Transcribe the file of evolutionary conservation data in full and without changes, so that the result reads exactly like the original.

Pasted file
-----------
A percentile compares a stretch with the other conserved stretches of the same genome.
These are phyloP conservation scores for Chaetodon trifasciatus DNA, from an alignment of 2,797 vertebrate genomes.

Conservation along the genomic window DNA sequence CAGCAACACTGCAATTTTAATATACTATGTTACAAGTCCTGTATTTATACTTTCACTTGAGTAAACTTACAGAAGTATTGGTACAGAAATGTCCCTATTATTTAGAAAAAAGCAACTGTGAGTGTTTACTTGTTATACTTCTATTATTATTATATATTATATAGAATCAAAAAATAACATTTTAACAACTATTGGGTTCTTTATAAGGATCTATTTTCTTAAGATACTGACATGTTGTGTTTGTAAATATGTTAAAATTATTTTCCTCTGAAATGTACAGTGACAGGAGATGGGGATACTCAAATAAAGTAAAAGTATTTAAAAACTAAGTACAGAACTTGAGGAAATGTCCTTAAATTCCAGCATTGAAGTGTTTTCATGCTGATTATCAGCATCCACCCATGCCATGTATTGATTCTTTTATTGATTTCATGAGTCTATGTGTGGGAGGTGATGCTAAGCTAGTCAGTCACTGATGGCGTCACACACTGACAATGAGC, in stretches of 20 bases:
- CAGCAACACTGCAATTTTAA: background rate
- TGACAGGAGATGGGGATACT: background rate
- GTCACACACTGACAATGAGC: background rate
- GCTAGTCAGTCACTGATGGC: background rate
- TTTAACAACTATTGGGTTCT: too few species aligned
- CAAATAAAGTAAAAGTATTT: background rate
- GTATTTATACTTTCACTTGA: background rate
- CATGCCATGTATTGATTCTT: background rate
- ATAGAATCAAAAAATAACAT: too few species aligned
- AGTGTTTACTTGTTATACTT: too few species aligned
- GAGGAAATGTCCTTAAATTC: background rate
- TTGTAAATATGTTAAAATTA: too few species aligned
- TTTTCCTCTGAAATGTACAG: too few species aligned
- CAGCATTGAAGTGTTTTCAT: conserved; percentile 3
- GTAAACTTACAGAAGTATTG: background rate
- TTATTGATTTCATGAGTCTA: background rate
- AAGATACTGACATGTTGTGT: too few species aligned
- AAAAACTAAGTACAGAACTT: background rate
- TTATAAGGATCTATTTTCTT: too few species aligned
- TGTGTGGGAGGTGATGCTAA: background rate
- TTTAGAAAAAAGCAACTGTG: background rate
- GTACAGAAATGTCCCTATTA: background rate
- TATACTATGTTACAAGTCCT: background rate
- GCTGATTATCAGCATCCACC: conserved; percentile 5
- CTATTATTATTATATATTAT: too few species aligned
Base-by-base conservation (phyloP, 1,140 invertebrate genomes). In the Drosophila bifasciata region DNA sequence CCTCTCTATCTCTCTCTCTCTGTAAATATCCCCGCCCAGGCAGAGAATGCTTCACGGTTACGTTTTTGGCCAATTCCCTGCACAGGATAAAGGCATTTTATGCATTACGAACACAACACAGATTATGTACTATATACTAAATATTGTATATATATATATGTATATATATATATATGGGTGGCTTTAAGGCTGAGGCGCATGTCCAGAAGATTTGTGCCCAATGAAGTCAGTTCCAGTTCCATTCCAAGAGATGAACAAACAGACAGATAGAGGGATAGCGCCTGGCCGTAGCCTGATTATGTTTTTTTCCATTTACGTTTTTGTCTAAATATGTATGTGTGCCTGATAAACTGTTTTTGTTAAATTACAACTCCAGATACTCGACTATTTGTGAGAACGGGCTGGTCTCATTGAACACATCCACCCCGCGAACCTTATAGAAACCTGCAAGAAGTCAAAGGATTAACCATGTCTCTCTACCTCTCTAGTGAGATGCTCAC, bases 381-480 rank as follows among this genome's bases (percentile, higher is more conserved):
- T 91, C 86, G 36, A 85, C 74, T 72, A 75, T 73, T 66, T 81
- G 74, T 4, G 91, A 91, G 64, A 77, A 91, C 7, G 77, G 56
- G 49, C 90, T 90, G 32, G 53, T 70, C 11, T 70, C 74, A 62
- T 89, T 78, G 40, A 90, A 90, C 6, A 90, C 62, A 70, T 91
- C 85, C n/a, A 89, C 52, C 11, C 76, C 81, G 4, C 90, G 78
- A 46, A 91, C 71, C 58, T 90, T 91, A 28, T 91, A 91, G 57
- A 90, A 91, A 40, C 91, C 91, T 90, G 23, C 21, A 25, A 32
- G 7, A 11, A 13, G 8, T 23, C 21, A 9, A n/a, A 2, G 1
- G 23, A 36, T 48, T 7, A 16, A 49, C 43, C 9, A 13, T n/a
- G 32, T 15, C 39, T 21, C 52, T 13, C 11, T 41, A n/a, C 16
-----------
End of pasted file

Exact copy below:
A percentile compares a stretch with the other conserved stretches of the same genome.
These are phyloP conservation scores for Chaetodon trifasciatus DNA, from an alignment of 2,797 vertebrate genomes.

Conservation along the genomic window DNA sequence CAGCAACACTGCAATTTTAATATACTATGTTACAAGTCCTGTATTTATACTTTCACTTGAGTAAACTTACAGAAGTATTGGTACAGAAATGTCCCTATTATTTAGAAAAAAGCAACTGTGAGTGTTTACTTGTTATACTTCTATTATTATTATATATTATATAGAATCAAAAAATAACATTTTAACAACTATTGGGTTCTTTATAAGGATCTATTTTCTTAAGATACTGACATGTTGTGTTTGTAAATATGTTAAAATTATTTTCCTCTGAAATGTACAGTGACAGGAGATGGGGATACTCAAATAAAGTAAAAGTATTTAAAAACTAAGTACAGAACTTGAGGAAATGTCCTTAAATTCCAGCATTGAAGTGTTTTCATGCTGATTATCAGCATCCACCCATGCCATGTATTGATTCTTTTATTGATTTCATGAGTCTATGTGTGGGAGGTGATGCTAAGCTAGTCAGTCACTGATGGCGTCACACACTGACAATGAGC, in stretches of 20 bases:
- CAGCAACACTGCAATTTTAA: background rate
- TGACAGGAGATGGGGATACT: background rate
- GTCACACACTGACAATGAGC: background rate
- GCTAGTCAGTCACTGATGGC: background rate
- TTTAACAACTATTGGGTTCT: too few species aligned
- CAAATAAAGTAAAAGTATTT: background rate
- GTATTTATACTTTCACTTGA: background rate
- CATGCCATGTATTGATTCTT: background rate
- ATAGAATCAAAAAATAACAT: too few species aligned
- AGTGTTTACTTGTTATACTT: too few species aligned
- GAGGAAATGTCCTTAAATTC: background rate
- TTGTAAATATGTTAAAATTA: too few species aligned
- TTTTCCTCTGAAATGTACAG: too few species aligned
- CAGCATTGAAGTGTTTTCAT: conserved; percentile 3
- GTAAACTTACAGAAGTATTG: background rate
- TTATTGATTTCATGAGTCTA: background rate
- AAGATACTGACATGTTGTGT: too few species aligned
- AAAAACTAAGTACAGAACTT: background rate
- TTATAAGGATCTATTTTCTT: too few species aligned
- TGTGTGGGAGGTGATGCTAA: background rate
- TTTAGAAAAAAGCAACTGTG: background rate
- GTACAGAAATGTCCCTATTA: background rate
- TATACTATGTTACAAGTCCT: background rate
- GCTGATTATCAGCATCCACC: conserved; percentile 5
- CTATTATTATTATATATTAT: too few species aligned
Base-by-base conservation (phyloP, 1,140 invertebrate genomes). In the Drosophila bifasciata region DNA sequence CCTCTCTATCTCTCTCTCTCTGTAAATATCCCCGCCCAGGCAGAGAATGCTTCACGGTTACGTTTTTGGCCAATTCCCTGCACAGGATAAAGGCATTTTATGCATTACGAACACAACACAGATTATGTACTATATACTAAATATTGTATATATATATATGTATATATATATATATGGGTGGCTTTAAGGCTGAGGCGCATGTCCAGAAGATTTGTGCCCAATGAAGTCAGTTCCAGTTCCATTCCAAGAGATGAACAAACAGACAGATAGAGGGATAGCGCCTGGCCGTAGCCTGATTATGTTTTTTTCCATTTACGTTTTTGTCTAAATATGTATGTGTGCCTGATAAACTGTTTTTGTTAAATTACAACTCCAGATACTCGACTATTTGTGAGAACGGGCTGGTCTCATTGAACACATCCACCCCGCGAACCTTATAGAAACCTGCAAGAAGTCAAAGGATTAACCATGTCTCTCTACCTCTCTAGTGAGATGCTCAC, bases 381-480 rank as follows among this genome's bases (percentile, higher is more conserved):
- T 91, C 86, G 36, A 85, C 74, T 72, A 75, T 73, T 66, T 81
- G 74, T 4, G 91, A 91, G 64, A 77, A 91, C 7, G 77, G 56
- G 49, C 90, T 90, G 32, G 53, T 70, C 11, T 70, C 74, A 62
- T 89, T 78, G 40, A 90, A 90, C 6, A 90, C 62, A 70, T 91
- C 85, C n/a, A 89, C 52, C 11, C 76, C 81, G 4, C 90, G 78
- A 46, A 91, C 71, C 58, T 90, T 91, A 28, T 91, A 91, G 57
- A 90, A 91, A 40, C 91, C 91, T 90, G 23, C 21, A 25, A 32
- G 7, A 11, A 13, G 8, T 23, C 21, A 9, A n/a, A 2, G 1
- G 23, A 36, T 48, T 7, A 16, A 49, C 43, C 9, A 13, T n/a
- G 32, T 15, C 39, T 21, C 52, T 13, C 11, T 41, A n/a, C 16